Gastroschisis Repair

Patient Considerations


  • Gastroschisis involves a full thickness umbilical wall defect, which often results in evisceration of the bowel. The disease occurs in approximately 4 out of every 10,000 live births and can be diagnosed as early as the second trimester with abdominal ultrasound.


  • There are multiple hypotheses on the pathology of the disease including; disruption of the right vitelline, altered folding of the body, altered involution of the right umbilical vein, and the mesoderm being unable to form the ventral wall.

  • Associated Anomalies

    • Some common GI issues related to this disease are perforation, malrotation, atresia, stenosis, volvulus, and necrosis.

    • No increased risk of congenital heart disease

Case Planning

  • These patients frequently have SILOs placed in the NICU and undergo a slow reduction over several days prior to presenting to the OR for reduction

  • Specific or Unique Room Set-Up Requirements

    • Airway

      • Eviscerated bowel has impaired motility

        • Consider RSI

    • Drugs/Infusions

      • Muscle relaxation may help facilitate abdominal closure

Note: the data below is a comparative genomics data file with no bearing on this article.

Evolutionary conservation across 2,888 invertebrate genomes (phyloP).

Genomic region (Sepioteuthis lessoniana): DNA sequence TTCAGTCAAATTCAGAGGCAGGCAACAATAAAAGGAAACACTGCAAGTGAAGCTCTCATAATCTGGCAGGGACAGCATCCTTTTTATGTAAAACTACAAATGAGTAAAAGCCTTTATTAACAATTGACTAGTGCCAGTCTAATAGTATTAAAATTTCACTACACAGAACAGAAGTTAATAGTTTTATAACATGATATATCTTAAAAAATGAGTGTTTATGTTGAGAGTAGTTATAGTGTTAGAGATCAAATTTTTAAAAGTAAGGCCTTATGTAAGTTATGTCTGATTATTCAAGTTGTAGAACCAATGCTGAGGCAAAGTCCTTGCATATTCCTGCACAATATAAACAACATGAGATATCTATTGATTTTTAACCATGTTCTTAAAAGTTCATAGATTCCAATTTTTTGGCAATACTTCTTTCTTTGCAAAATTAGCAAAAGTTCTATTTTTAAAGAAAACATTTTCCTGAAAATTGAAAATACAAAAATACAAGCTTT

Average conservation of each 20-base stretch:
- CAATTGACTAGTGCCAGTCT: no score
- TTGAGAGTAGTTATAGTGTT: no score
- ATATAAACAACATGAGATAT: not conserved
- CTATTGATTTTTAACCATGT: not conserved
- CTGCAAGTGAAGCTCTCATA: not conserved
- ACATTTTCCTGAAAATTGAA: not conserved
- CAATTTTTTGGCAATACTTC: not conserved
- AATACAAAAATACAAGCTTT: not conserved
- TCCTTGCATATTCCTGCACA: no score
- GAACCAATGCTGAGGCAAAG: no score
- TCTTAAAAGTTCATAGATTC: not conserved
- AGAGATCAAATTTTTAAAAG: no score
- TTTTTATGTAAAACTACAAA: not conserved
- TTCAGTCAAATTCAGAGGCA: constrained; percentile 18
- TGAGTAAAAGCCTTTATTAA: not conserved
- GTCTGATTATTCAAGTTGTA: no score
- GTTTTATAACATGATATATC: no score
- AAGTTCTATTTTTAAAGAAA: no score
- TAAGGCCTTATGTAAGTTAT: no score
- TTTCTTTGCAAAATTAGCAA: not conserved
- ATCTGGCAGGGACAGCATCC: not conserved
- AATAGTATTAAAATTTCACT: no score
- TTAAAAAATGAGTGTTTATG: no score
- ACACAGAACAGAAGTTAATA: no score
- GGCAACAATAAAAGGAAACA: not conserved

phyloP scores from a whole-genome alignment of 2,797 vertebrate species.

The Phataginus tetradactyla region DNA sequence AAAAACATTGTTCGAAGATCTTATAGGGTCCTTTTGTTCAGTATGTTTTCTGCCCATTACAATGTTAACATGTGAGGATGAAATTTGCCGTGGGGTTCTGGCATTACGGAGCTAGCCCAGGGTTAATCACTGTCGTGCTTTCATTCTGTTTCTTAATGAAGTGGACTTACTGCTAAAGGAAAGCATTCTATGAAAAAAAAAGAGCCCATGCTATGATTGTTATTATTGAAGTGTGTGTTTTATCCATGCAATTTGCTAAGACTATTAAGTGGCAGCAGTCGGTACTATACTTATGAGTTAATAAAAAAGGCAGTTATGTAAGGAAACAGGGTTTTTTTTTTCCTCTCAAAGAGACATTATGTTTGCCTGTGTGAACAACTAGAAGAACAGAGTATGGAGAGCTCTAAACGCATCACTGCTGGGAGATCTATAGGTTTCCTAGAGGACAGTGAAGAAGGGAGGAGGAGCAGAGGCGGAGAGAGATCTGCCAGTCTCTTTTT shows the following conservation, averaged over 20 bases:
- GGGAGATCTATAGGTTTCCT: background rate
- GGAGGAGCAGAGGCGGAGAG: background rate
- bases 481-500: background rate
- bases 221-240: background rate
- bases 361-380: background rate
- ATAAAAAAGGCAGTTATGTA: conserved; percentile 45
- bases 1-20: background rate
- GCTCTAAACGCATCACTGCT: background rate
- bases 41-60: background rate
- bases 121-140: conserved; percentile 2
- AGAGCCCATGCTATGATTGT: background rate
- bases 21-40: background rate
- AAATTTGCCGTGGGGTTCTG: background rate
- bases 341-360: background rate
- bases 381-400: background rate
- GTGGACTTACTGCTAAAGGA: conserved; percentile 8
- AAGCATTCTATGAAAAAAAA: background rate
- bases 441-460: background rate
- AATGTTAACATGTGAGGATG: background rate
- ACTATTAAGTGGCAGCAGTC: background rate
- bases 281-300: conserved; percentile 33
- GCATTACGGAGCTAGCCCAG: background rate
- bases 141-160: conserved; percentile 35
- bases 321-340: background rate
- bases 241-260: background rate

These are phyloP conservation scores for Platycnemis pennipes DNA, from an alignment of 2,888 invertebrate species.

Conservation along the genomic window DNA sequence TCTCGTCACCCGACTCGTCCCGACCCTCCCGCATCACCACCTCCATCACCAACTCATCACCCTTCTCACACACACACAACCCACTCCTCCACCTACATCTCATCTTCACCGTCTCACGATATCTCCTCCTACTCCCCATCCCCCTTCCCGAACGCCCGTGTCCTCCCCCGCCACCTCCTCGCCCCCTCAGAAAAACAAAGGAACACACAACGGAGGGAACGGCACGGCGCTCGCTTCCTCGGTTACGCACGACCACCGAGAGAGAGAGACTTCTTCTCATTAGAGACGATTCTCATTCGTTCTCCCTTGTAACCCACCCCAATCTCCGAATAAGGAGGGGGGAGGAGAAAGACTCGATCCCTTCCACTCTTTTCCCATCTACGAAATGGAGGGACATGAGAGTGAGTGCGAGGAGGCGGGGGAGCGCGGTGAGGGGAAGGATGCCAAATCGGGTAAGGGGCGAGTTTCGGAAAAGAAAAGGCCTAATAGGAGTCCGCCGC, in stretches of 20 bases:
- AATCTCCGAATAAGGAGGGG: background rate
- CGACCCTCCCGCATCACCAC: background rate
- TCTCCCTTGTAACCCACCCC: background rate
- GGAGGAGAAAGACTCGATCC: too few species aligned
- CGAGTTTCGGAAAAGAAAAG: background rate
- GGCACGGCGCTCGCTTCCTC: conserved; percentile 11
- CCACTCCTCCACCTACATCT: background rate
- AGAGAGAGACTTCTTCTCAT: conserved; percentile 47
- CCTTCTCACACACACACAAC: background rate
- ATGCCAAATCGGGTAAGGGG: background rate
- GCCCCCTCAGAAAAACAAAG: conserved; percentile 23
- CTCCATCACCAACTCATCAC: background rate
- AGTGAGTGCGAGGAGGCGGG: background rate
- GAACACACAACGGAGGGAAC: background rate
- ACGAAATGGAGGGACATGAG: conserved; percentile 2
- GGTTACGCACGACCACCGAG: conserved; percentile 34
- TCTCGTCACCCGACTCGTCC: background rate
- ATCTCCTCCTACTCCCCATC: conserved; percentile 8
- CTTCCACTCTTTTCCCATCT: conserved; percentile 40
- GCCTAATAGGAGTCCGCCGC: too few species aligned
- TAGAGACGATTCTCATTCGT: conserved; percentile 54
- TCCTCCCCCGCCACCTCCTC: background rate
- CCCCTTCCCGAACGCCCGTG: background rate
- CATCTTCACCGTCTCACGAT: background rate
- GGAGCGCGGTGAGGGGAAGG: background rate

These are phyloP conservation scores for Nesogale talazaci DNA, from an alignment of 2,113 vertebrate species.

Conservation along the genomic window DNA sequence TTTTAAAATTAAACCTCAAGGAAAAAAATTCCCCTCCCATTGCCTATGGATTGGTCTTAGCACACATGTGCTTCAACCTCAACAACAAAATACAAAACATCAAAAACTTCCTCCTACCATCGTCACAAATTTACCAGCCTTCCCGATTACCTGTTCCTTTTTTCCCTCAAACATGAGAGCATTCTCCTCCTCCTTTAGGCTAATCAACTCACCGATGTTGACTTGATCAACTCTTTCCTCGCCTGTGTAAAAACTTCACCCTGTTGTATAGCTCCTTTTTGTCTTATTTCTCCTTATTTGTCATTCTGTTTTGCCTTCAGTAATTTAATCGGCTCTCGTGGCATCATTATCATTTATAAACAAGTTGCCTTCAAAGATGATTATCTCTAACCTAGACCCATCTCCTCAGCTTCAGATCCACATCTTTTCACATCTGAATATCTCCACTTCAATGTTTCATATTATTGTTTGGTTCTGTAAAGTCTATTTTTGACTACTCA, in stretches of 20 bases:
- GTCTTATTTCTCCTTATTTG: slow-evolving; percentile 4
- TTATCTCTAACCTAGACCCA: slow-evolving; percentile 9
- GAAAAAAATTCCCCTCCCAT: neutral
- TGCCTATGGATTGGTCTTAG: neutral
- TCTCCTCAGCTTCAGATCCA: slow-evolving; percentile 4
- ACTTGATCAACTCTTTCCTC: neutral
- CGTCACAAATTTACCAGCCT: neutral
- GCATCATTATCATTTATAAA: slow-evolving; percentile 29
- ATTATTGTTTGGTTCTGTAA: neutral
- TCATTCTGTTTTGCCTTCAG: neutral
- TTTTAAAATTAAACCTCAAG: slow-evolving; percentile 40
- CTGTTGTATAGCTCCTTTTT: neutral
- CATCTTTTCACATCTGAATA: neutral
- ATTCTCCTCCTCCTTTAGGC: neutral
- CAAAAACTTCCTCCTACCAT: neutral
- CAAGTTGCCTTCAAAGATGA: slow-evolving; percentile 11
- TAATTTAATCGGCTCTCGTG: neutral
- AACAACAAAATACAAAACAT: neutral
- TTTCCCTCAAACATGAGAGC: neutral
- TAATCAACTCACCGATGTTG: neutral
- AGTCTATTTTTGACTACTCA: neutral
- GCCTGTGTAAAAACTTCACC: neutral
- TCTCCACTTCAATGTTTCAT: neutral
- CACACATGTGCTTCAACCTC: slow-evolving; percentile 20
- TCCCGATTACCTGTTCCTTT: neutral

• Monitors

      • Standard ASA monitors

      • Consider Somatic NIRS

        • Decreased somatic NIRS may be the first sign of impaired renal perfusion secondary to increased intra-abdominal pressures post-reduction

      • Arterial access usually NOT required

    • Blood Availability (if indicated)

      • Blood loss is usually minimal

    • PICU Bed Availability (if indicated)

      • These patients usually present from the NICU

Anesthetic Considerations

  • Induction

    • Consider RSI due to impaired gastric motility

  • Positioning

    • Supine

  • Maintenance

    • Maintenance of Anesthesia

      • Hemodynamic/Physiologic goals

      • As most of these patients are neonates the goal MAP should be the patient’s gestational age

        • Ex. A 1 day old born at 37 weeks should have a MAP of 37 or above

      • Somatic NIRS should be within 20% of baseline post-reduction

      • Post-reduction tidal volumes should be monitored to ensure that reduction has not impaired ventilation

  • Surgical Considerations (such as neuromonitoring, muscle relaxation, anticipated blood loss)

    • Muscle relaxation may help facilitate reduction and abdominal closure

    • Blood loss is usually minimal


  • Discuss awake extubation v. return to NICU intubated with the surgeon

Post-Op Pain Management

  • IV Narcotics

Case-Specific Complications

  • Patients may be an aspiration risk

  • Closure of the abdomen may precipitate abdominal compartment syndrome

    • Notify the surgeon if patient is not tolerating closure